Preventing drowning through design – the contribution of human factors
A number of routes can be followed towards the prevention of drowning, such as educating on water safety, installing barriers between non-intended users and water, mitigating the consequences of submersion incidents, and design. The human factor approach to safety is that design should always be the primary route. Human factors can be applied to the design of personal protective equipment such as buoyancy aids, barriers such as pool fencing, ancillary equipment such as swimming pool covers through to information and organisational factors such as safety signs and swimming campaigns. Design should consider all potential drowning scenarios and accommodate the characteristics of those at risk. A framework is presented with examples on how human factor principles can be applied to the design of potential drowning sites and products, with suggestions for methods and techniques that can be used in the key stages of predicting potential hazards and assessing risk.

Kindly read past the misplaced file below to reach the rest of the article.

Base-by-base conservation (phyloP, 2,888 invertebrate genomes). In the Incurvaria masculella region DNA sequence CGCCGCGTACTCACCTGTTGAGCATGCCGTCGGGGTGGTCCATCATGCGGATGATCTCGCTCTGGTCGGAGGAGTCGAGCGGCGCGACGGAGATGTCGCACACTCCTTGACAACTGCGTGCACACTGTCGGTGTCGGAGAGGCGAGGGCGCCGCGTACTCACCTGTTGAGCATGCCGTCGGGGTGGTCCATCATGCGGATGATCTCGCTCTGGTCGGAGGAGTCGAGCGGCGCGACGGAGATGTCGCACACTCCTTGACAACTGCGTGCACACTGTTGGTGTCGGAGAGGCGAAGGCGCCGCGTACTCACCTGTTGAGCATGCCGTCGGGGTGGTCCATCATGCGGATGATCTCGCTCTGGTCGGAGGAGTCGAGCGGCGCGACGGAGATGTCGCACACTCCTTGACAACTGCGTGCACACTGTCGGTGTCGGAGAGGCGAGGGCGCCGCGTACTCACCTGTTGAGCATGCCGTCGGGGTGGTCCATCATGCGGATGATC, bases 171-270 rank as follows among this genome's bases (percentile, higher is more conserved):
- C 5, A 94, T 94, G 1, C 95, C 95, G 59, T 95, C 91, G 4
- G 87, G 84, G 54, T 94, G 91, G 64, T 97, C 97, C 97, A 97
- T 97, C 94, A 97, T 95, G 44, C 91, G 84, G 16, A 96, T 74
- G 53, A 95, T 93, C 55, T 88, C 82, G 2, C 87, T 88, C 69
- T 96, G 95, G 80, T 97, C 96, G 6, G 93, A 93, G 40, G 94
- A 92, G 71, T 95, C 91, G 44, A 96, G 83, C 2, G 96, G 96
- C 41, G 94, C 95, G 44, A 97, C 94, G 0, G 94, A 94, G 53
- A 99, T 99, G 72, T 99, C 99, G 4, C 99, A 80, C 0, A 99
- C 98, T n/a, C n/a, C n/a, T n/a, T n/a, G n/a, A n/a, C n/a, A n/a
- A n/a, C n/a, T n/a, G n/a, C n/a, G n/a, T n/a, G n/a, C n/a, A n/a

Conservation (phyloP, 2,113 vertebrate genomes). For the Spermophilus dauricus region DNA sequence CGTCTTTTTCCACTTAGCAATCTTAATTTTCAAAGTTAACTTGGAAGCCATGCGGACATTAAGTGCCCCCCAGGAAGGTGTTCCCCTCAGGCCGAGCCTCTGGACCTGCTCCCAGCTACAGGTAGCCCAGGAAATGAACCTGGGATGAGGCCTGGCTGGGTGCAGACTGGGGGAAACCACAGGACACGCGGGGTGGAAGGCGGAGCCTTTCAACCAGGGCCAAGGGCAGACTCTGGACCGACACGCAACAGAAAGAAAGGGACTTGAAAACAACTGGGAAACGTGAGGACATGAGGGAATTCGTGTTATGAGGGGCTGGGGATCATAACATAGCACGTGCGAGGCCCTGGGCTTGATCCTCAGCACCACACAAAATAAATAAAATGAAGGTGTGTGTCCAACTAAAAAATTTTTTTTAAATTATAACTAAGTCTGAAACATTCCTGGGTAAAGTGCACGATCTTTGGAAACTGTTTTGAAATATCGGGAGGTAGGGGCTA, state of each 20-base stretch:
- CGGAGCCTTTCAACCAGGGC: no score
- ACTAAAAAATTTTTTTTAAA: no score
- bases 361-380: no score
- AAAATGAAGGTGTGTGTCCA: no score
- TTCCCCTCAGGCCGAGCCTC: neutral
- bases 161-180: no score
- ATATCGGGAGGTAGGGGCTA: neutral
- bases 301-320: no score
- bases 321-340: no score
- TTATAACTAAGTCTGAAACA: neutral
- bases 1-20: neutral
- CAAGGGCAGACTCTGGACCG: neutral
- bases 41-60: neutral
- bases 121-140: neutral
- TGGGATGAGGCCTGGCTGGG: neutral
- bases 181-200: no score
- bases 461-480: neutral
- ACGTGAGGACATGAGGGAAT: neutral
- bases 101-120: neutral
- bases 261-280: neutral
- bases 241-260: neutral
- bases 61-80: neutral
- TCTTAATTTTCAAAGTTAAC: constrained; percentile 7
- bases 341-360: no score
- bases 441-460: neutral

No Reference information available - sign in for access.
No Citation information available - sign in for access.
No Supplementary Data.
Document Type: Research Article
Publication date: 2003-12-01